British economic growth in the third quarter (July to Sept) was just 0.5%, compared to 0.7% in the second quarter (Apr to June), the Office for National Statistics (ONS) announced on Monday.
Compared to Q3 2014, GDP (gross domestic product) grew by 2.3% in Q3 2015.
In the third quarter, output grew in three of the main industrial groupings within the economy. Production was 0.3% higher, agriculture grew by 0.5%, services were 0.7% up, but construction output declined by -2.2%. Construction currently accounts for around 5.9% of UK GDP.
Within production (currently accounts for about 14.9% of UK GDP), mining and quarrying registered a 2.4% increase, water and waste management expanded by 1.2%, while manufacturing fell by -0.3%.
Image Source: Office for National Statistics
The services sector, which was the largest contributor to Q3 GDP growth, contributed 0.6 of a percentage point to the final figure.
The ONS estimated that GDP was 6.4% higher in Q3 2015 than in Q1 2008, the pre-crisis peak. From Q1 2008 to Q2 2009 the GDP shrank by -6.1%.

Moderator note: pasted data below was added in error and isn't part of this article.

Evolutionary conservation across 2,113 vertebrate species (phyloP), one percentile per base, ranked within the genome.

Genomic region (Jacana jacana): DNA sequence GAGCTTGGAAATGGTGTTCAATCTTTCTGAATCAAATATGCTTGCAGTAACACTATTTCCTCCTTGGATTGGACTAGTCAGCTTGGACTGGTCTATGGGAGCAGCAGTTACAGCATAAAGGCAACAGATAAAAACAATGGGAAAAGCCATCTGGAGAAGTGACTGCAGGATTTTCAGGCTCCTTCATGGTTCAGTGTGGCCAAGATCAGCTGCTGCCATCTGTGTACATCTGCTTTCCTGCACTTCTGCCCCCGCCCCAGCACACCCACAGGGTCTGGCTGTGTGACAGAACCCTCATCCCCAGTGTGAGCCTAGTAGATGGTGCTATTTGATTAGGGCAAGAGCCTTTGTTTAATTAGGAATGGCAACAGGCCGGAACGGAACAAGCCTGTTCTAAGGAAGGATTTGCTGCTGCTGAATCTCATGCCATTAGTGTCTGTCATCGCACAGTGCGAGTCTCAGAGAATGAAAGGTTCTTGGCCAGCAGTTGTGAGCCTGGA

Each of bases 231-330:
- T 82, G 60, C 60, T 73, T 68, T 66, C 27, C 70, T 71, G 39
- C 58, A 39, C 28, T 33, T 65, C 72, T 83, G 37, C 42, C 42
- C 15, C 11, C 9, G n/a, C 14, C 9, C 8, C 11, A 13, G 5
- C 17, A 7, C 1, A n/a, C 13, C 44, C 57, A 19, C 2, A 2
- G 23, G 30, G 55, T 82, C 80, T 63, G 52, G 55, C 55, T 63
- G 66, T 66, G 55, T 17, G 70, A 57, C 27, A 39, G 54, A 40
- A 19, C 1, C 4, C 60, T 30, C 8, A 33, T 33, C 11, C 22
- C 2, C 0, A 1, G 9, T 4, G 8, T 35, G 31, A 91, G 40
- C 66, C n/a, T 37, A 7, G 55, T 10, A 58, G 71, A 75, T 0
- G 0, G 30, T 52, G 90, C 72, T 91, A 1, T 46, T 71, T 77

The BBC quoted Chris Williamson, chief economist at research firm Markit, who said:
“The slowdown is being led by the manufacturing sector, which is seeing a renewed recession as output has now fallen for three consecutive quarters, suffering a 0.3% decline in the three months to September. Manufacturing output has so far fallen 0.9% this year. Producers are struggling as weak demand in many overseas markets, notably China and other emerging nations, is being exacerbated by the appreciation of sterling.”
British economy since 2000
The British economy grew steadily during the 2000s until the global financial crisis hit in 2008/2009.
Towards the end of 2009, economic expansion resumed, but at a slower rate compared to the 2000 to 2008 period. This post-crisis growth was also erratic, with several quarters from 2010 to 2012 posting slow growth or contractions.
This erratic 2-year period coincided with a severe winter in Q4 2010, the Diamond Jubilee in Q2 2012, that the ONS believes ‘are likely to have affected growth’.
Since 2013, the economy has been growing steadily. In Q2 2015 GDP passed its pre-downturn peak.